First of all, we can try giving them another name; we can call them a system of responsibilities, the authority given by expertise, competence, and charisma. A system that regulates business relations, where everyone’s role is given by their worth and by their capacity to bring value to the company, more than by a prearranged position.
To put it simply, respect – for a superior – in Interlogica must be earned. It’s not an easy task and you must work on it daily, cultivating your personal value before your professional value, and, above all, making sure you respect others.
It’s a challenge that even the founding partners have accepted and confronted, with all the difficulties that it requires. Let’s imagine you have to conduct an orchestra with musicians that have the freedom to play according to their own inclination and personality – Riccardo Muti himself would have some concerns, but he can help us with it. “An orchestra is composed of one hundred people, two hundred including the chorus: it’s a community. We have included in it several different emotional responses, so the conductor must have the ability to create a shared sensitivity.” (cit.)
But what does it mean to create a “shared sensitivity” in a company?
To pursue a common good.
When we realize that everything we are asked to do is for a common good, and not for someone’s own interest, it becomes easier to obey the rules; even if we disagree with these rules.
With these “words of wisdom”, we arrive at the last of the four meanings of the word respect that we are analyzing.
4 – “ATTENTION, TIMOROUS CARE AND EXCESSIVE CONSIDERATION TO OTHERS’ OPINIONS, POINTS OF VIEW AND VARIETY OF CASES”
With the fourth and last meaning we reconnect to the beginning of the article, but with a different nuance, a threat to respect and the ways used to guarantee it.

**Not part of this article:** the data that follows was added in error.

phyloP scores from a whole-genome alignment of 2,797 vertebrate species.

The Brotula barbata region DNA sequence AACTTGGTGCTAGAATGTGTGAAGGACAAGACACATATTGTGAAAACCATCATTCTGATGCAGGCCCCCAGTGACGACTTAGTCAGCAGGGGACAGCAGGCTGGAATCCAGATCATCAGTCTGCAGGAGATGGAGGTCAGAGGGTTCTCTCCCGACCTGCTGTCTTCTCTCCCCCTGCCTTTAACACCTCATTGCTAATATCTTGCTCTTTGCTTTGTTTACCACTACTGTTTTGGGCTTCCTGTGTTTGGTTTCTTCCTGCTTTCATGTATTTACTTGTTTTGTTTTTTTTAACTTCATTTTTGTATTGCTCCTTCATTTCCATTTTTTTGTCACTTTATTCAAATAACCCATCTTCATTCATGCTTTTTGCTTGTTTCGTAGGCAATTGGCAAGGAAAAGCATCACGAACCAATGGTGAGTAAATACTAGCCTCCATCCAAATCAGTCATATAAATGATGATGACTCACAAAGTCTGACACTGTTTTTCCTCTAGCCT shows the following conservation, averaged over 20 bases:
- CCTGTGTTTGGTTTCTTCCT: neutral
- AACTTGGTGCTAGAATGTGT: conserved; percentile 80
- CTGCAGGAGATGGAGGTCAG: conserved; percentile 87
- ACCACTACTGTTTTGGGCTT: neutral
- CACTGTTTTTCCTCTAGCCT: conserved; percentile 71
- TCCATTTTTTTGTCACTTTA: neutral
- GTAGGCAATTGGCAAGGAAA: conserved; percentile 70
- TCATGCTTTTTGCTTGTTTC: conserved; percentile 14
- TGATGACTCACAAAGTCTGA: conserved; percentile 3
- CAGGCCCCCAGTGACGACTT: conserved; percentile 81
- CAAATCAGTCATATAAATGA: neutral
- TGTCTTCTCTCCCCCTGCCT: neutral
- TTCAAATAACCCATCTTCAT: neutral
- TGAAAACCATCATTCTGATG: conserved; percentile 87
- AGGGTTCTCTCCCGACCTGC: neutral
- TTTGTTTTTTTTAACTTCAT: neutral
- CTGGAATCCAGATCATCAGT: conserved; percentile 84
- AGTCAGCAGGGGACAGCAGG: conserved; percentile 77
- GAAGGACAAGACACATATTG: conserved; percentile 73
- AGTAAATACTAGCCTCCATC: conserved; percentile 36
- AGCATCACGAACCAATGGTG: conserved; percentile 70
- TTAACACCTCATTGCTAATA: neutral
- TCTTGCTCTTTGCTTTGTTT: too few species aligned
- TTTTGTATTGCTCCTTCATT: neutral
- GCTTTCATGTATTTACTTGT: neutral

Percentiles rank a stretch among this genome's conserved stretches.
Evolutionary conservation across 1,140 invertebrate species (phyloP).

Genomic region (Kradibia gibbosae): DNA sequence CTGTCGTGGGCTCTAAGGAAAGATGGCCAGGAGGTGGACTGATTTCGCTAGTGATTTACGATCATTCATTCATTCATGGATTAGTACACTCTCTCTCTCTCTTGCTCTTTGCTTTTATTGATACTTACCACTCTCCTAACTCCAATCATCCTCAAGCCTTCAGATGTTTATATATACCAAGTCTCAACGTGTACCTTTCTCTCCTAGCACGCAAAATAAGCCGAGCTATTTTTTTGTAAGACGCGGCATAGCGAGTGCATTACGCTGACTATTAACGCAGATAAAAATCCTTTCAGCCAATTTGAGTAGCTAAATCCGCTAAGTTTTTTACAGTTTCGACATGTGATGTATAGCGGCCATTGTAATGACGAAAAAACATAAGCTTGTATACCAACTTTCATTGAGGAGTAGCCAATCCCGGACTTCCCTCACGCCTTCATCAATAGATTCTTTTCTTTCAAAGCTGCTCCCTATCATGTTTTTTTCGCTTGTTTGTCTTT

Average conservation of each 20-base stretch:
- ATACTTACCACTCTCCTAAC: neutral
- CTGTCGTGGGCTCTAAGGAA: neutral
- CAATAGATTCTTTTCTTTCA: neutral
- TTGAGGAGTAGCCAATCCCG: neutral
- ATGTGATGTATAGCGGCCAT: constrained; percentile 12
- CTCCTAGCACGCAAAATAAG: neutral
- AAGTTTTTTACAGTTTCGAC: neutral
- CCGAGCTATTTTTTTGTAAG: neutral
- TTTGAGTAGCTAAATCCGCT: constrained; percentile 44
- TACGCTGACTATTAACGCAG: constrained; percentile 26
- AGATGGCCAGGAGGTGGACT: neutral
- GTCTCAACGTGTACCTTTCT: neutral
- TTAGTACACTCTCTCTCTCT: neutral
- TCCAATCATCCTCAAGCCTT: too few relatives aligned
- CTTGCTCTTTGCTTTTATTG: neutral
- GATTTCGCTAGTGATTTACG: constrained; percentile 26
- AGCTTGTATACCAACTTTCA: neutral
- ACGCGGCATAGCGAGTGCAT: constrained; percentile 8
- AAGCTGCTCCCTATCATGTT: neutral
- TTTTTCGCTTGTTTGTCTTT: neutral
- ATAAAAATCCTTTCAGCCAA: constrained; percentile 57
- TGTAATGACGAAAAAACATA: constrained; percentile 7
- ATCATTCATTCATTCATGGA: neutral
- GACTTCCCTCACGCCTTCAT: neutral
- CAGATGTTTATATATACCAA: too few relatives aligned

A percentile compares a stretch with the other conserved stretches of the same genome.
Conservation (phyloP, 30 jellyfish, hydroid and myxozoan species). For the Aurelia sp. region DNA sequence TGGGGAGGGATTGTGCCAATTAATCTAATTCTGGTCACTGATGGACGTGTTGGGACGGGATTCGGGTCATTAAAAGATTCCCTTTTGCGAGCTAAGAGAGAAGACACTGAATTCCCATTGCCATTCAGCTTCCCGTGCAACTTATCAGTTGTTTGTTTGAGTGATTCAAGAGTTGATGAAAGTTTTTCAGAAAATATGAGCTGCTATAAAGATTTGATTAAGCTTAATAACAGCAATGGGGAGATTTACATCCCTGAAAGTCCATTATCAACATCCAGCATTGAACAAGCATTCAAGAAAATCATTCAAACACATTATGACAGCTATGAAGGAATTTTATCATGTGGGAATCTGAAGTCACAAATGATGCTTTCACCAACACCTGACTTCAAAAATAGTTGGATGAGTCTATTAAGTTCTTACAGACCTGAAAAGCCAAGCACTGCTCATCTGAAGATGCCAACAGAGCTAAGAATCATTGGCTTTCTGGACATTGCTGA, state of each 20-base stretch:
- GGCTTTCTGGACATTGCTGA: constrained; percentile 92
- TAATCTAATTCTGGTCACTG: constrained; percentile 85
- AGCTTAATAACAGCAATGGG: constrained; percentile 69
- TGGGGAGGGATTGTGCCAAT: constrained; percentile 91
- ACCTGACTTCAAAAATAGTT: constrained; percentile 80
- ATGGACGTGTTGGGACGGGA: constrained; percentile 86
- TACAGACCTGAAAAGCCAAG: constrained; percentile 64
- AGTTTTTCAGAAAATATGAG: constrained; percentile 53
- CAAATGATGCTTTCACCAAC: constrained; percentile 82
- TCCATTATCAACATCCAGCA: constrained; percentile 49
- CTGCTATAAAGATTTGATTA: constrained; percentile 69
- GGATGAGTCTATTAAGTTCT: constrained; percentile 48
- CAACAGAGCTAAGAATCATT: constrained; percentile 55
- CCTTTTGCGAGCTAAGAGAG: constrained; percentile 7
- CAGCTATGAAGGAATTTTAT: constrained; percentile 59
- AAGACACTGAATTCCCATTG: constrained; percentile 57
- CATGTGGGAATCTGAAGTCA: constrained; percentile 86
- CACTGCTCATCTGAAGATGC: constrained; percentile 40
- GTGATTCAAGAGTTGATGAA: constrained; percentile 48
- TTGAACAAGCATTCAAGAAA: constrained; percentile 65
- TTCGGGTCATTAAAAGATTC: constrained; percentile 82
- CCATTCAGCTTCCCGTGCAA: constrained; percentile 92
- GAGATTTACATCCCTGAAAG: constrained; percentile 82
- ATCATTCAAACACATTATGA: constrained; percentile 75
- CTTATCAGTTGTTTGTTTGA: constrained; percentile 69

It is difficult if not an impossible task to consider reality in relation to the infinite points of view from where you look at it, and at the same time to guarantee their respect. To do so it would mean to enclose our horizons in a minuscule space where respect is guaranteed, but at what cost? Space where the “infinite points of view” cannot enter because of how tiny it is. A tiny space full of respect and nothing else.
How can you guarantee everyone’s respect without limiting freedom of thought and expression?
Sooner or later every member of a group must accept compromises.
Where does my self-respect, the respect for my needs, end and where does respect others begin? It is a fine line that must be continuously revisited.
The great bet for Interlogica – don’t worry, we haven’t become a society of broker 😉 – is finding the right compromise: to create a working environment that develops talents and creativity, where individuals are encouraged to think and act outside of the box; at the same time, we guarantee the observance of the basic rules and of the guiding principles that make everyone’s dignity and job feel respected.
Concepts such as “in relation to”, “in terms of”, “way of considering”, “points of view” all highlight the same thing: respect is always a different “object” that we have to confront ourselves with.
Whether it’s a contract that we must respect, or an authority, or a working space, or a person we are talking to; we always deal with diversity, and diversity will inevitably cause conflicts. A conflict between who we are, what we want, what we think and what is different from us, that forces us to readjust what we believe is a given fact.
To guarantee respect doesn’t mean to eliminate conflicts – that we understand are a monotonous and faded music – but to provide the ability to face them and manage them!
What are our tools?
An Ethical Code – inspired by the Italian Constitution – that outlines the guiding principles that must be respected; a Communication Channel permanently open – the People Team – that let’s the two parts converse, receives the points of view and tries to find shared solutions; and, last but not least, People – every person, without distinction of role or responsibility – that question themselves and try to find the right compromises for a common good.